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Looking for similar articles? Search here, keyword: Technology.


Sinkhole terrain will challenge pipeline developers
The Courier-Journal
Even as landowners and officials battle the merits of the planned Bluegrass Pipeline, experts say that Kentucky's sinkhole and cavern-riddled geology poses major construction and operational challenges to its developers. One geologist said the potential problems are so significant that they need to be fully evaluated before any dirt gets turned on the plan to run about 150 miles of new 24-inch diameter pipeline through Kentucky. The pipeline would carry natural gas liquids from Pennsylvania to the Gulf Coast.
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TRENDING ARTICLES
Missed last week's issue? See which articles your colleagues read most.

    Scientists: New island off Pakistan's coast may be mud volcano (LiveScience via The Huffington Post)
Unlocking oil secrets stored in Alberta's core sample archive (Financial Post)
Granite Wars — Episode I: Fire & Water (Scientific American)
Marine science: Oceanography's billion-dollar baby (Nature)

Don't be left behind. Click here to see what else you missed.


Upper Peninsula is haven for geologists, miners and stone collectors
Detroit Free Press
From agates on a Lake Superior beach to the ancient, mineral-rich bedrock that forms it, Michigan's Upper Peninsula has long been a haven for geologists, miners and rock-hound hobbyists. It was once the source of 90 percent of copper in the United States, still provides 25 percent of the nation's iron and is the only place where you'll find chlorastrolite, or greenstone.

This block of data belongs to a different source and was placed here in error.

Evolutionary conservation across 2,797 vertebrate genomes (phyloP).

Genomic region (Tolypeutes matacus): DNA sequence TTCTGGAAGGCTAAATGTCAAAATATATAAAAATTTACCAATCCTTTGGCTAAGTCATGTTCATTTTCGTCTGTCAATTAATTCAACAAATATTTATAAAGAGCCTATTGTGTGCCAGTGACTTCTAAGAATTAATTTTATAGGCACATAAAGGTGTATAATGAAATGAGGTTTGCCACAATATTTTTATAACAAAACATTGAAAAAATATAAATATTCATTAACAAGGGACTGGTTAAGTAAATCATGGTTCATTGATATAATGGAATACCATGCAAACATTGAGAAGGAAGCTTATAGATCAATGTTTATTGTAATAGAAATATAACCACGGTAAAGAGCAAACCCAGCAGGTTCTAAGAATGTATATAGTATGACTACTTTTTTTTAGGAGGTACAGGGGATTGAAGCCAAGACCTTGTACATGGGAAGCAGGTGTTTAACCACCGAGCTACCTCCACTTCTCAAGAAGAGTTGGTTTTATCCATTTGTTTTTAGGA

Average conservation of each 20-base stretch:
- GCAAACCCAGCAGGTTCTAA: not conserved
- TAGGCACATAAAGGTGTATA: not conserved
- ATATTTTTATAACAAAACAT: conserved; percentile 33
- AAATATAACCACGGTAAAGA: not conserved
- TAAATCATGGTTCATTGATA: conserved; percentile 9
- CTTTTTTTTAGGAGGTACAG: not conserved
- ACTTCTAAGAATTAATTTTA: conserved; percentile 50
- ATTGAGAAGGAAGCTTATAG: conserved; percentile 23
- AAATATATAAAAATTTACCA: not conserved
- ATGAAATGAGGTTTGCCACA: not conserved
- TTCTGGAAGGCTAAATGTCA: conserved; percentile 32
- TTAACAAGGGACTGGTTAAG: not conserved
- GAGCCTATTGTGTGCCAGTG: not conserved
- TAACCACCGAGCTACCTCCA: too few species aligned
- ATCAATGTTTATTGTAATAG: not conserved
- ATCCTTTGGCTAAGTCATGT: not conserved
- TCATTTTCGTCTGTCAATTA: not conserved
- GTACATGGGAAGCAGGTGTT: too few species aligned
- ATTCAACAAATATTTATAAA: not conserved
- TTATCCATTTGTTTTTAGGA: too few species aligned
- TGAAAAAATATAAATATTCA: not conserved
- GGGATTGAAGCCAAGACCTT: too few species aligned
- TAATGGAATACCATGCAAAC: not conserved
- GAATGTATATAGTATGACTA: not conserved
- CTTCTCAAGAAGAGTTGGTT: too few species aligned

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The strange tale of the cursed brachiopod
The Columbus Dispatch
Fossils from the Cincinnati area are renowned for their abundance, variety and ease of collecting. The animals that produced those fossils lived at the end of the Ordovician Period 450 million years ago, and the last part of the Ordovician Period is known to geologists as the Cincinnatian Series. New research on Cincinnatian fossils is still being produced, despite having been rigorously studied for more than 150 years. One recent research paper in the journal Palaios was titled, "The Curse of Rafinesquin a: Negative taphonomic feedback exerted by strophomenid shells on storm-buried lingulids in the Cincinnatian Series (Katian, Ordovician) Series of Ohio."
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Researching climate through waves
KFMB-TV
Researchers at Scripps Institution of Oceanography and UCSD are celebrating a $20 million grant for a study that will ultimately show how waves impact weather and public health. Thanks to the grant from the National Science Foundation, a team of researchers will expand their aerosol study by five years and open doors to scientists beyond UCSD and Scripps Institution of Oceanography.